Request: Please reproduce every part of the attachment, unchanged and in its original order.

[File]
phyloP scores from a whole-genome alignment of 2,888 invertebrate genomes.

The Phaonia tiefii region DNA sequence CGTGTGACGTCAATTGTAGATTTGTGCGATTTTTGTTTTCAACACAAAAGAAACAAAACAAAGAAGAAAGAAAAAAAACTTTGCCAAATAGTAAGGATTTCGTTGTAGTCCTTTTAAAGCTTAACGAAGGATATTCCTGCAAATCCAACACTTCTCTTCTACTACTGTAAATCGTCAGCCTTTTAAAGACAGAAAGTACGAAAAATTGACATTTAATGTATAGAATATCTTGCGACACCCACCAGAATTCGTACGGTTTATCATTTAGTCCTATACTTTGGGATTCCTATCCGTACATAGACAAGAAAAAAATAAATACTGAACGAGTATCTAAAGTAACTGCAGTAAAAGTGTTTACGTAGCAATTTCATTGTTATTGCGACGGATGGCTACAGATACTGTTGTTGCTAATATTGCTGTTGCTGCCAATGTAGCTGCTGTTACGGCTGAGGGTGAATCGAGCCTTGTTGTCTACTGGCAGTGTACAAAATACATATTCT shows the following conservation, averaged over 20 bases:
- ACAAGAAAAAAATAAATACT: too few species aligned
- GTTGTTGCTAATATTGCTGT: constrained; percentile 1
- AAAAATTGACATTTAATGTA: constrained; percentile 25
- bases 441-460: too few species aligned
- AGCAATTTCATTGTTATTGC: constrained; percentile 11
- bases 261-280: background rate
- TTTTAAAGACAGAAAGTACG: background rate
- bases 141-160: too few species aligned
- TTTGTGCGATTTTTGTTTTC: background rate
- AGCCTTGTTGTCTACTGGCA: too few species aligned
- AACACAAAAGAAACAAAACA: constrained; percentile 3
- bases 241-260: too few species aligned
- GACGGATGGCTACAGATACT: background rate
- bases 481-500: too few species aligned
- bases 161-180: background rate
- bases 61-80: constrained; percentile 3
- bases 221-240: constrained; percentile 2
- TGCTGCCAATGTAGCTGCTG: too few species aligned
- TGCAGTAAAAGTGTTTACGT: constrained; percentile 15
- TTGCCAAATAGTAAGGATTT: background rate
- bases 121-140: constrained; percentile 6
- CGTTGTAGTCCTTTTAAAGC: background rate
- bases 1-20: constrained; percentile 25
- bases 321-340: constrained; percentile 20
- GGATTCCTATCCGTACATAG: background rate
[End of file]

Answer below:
phyloP scores from a whole-genome alignment of 2,888 invertebrate genomes.

The Phaonia tiefii region DNA sequence CGTGTGACGTCAATTGTAGATTTGTGCGATTTTTGTTTTCAACACAAAAGAAACAAAACAAAGAAGAAAGAAAAAAAACTTTGCCAAATAGTAAGGATTTCGTTGTAGTCCTTTTAAAGCTTAACGAAGGATATTCCTGCAAATCCAACACTTCTCTTCTACTACTGTAAATCGTCAGCCTTTTAAAGACAGAAAGTACGAAAAATTGACATTTAATGTATAGAATATCTTGCGACACCCACCAGAATTCGTACGGTTTATCATTTAGTCCTATACTTTGGGATTCCTATCCGTACATAGACAAGAAAAAAATAAATACTGAACGAGTATCTAAAGTAACTGCAGTAAAAGTGTTTACGTAGCAATTTCATTGTTATTGCGACGGATGGCTACAGATACTGTTGTTGCTAATATTGCTGTTGCTGCCAATGTAGCTGCTGTTACGGCTGAGGGTGAATCGAGCCTTGTTGTCTACTGGCAGTGTACAAAATACATATTCT shows the following conservation, averaged over 20 bases:
- ACAAGAAAAAAATAAATACT: too few species aligned
- GTTGTTGCTAATATTGCTGT: constrained; percentile 1
- AAAAATTGACATTTAATGTA: constrained; percentile 25
- bases 441-460: too few species aligned
- AGCAATTTCATTGTTATTGC: constrained; percentile 11
- bases 261-280: background rate
- TTTTAAAGACAGAAAGTACG: background rate
- bases 141-160: too few species aligned
- TTTGTGCGATTTTTGTTTTC: background rate
- AGCCTTGTTGTCTACTGGCA: too few species aligned
- AACACAAAAGAAACAAAACA: constrained; percentile 3
- bases 241-260: too few species aligned
- GACGGATGGCTACAGATACT: background rate
- bases 481-500: too few species aligned
- bases 161-180: background rate
- bases 61-80: constrained; percentile 3
- bases 221-240: constrained; percentile 2
- TGCTGCCAATGTAGCTGCTG: too few species aligned
- TGCAGTAAAAGTGTTTACGT: constrained; percentile 15
- TTGCCAAATAGTAAGGATTT: background rate
- bases 121-140: constrained; percentile 6
- CGTTGTAGTCCTTTTAAAGC: background rate
- bases 1-20: constrained; percentile 25
- bases 321-340: constrained; percentile 20
- GGATTCCTATCCGTACATAG: background rate